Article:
By Douglas Goldspiel
CCC Journalism Program

BLACKWOOD – Camden County College offers certificate in recording classes for all students to take to help become a recording engineer for music. The certificate offers several classes, including midi training (which is a keyboard based sound medium), hands-on recording classes, as well as lecture-based instruction. Each semester the hands-on classes are given some local talent to come in and record a song for free to help students learn.

This year’s talent is one of the classes’ classmates. His name is John Gaspara, 33, and this is his first year in the certificate program.

Dave Downham, the professor of this Introduction to Recording class, states, “Every year we try to either find a local band or something to record for them to learn on. Although there is much to learn in this field, most is better done trying and experimenting to learn what gives you the best results. This year luckily enough we have a student in our class that can play every instrument. This means that we will be able to attempt to mic up and record all types of instruments without having to go out and find people to come in, especially at this specific time.”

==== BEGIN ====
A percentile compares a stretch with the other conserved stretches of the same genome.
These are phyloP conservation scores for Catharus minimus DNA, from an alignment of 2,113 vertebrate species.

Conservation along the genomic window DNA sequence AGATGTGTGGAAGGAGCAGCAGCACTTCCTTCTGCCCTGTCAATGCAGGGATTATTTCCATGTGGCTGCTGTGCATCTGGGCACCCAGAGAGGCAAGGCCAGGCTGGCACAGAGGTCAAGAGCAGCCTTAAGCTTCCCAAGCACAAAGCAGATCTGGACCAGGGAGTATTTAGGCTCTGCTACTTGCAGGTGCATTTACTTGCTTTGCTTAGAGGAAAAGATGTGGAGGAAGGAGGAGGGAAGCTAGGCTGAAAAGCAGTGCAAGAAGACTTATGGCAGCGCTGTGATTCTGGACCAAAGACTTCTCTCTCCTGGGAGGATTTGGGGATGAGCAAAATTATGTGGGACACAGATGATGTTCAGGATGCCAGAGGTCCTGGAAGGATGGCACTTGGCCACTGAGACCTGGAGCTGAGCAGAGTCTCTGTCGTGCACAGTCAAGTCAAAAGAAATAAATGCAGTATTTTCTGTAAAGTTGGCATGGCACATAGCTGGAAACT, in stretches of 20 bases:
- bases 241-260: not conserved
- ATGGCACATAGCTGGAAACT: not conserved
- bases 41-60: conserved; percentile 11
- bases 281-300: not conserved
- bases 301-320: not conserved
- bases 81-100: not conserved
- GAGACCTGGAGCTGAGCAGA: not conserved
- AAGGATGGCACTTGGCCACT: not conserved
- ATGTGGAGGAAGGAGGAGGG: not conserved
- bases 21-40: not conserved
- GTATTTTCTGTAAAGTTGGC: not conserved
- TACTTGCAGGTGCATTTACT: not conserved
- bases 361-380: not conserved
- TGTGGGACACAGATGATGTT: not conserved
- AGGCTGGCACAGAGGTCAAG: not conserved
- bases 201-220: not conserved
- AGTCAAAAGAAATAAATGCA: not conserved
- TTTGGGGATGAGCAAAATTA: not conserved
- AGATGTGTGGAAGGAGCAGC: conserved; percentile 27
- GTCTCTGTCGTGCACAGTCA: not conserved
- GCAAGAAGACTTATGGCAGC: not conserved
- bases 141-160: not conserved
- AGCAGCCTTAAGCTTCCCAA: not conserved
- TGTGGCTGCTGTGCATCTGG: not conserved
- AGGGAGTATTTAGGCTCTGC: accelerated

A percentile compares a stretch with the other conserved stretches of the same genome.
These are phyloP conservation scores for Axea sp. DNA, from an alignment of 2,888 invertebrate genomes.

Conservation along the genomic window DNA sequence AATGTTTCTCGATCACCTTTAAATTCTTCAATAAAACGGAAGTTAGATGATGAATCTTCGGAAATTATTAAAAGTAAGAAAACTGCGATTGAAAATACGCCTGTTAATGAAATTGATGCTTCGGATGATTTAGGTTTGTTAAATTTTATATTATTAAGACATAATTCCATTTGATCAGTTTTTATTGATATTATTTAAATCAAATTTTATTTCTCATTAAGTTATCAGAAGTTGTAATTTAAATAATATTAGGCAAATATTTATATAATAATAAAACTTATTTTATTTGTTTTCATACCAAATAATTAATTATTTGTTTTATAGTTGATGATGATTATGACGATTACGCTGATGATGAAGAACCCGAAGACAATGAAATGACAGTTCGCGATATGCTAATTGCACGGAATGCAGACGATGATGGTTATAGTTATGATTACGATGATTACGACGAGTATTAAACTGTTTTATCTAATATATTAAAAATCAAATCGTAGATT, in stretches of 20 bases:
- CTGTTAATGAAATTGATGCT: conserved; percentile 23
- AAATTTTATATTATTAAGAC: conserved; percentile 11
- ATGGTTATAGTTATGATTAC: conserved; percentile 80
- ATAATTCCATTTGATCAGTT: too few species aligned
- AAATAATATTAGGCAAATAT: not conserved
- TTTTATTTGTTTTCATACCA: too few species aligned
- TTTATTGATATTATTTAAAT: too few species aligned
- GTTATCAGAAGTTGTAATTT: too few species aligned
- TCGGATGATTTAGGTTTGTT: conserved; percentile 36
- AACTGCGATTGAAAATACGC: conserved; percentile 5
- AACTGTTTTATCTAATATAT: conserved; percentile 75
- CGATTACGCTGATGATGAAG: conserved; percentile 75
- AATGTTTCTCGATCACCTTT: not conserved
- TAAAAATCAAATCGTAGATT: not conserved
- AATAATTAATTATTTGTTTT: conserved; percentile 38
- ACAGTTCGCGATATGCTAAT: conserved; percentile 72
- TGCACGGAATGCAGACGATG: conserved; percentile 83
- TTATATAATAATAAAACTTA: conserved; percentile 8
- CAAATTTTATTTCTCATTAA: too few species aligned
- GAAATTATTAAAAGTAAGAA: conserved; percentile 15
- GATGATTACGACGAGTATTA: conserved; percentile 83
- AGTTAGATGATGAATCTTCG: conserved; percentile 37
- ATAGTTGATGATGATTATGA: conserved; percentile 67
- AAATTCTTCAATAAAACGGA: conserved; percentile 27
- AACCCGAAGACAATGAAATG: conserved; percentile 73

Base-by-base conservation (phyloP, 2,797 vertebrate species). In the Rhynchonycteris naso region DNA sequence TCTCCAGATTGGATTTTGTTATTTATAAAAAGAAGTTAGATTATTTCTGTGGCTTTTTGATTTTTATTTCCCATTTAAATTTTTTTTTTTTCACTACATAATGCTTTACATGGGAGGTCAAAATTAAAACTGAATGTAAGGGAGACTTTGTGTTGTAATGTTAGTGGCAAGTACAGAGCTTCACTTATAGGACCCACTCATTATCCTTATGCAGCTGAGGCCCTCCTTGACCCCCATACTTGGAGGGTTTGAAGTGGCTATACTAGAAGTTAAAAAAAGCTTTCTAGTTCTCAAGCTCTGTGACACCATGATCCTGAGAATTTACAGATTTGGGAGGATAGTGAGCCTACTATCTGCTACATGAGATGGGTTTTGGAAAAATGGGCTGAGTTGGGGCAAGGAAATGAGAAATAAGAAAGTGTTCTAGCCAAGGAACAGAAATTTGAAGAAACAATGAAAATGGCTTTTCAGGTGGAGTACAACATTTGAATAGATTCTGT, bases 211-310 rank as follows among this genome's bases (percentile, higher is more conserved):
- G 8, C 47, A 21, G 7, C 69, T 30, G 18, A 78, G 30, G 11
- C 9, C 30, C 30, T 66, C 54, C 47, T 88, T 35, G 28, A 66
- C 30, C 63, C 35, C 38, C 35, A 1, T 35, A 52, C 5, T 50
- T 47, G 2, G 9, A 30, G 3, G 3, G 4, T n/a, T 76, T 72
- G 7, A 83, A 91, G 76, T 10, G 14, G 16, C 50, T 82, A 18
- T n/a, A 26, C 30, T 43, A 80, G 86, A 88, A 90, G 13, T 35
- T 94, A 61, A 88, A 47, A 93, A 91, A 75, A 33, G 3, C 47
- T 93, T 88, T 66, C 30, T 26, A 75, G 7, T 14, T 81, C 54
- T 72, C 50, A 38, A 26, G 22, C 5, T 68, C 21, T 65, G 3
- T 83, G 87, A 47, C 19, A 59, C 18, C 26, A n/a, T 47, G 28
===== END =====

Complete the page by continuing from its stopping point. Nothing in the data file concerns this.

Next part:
The class expressed excitement when asked if they felt this would be a helpful thing for them. Justin Miller said, “This will be a perfect opportunity to learn how to do some of the things that have been troublesome for me in the past. It also will be fun watching one of our own classmates play. It is not all the time do you wind up in a class with someone who can play all those instruments.”

Doug Cassel added, “I have heard him play before and he is awesome. It is really a treat to get to learn and listen to someone play so well. This course is really helpful in learning how to grow as a recording engineer.”

Gaspara will be recording next Thursday, Nov. 10, in the 6 to 8:30 p.m. class. He will record many instruments, including drums, guitar (electric and acoustic), electric bass and vocals. All the students in the class will learn techniques such as mic placement, interface connection, hardware and software, creating click tracks and metronome settings, track creating, track settings, track naming, and the final steps of mixing and mastering.

This is a view of inside the control room where class is held and students are taught use of the program logic. By Douglas Goldspiel, CCC Journalism Program

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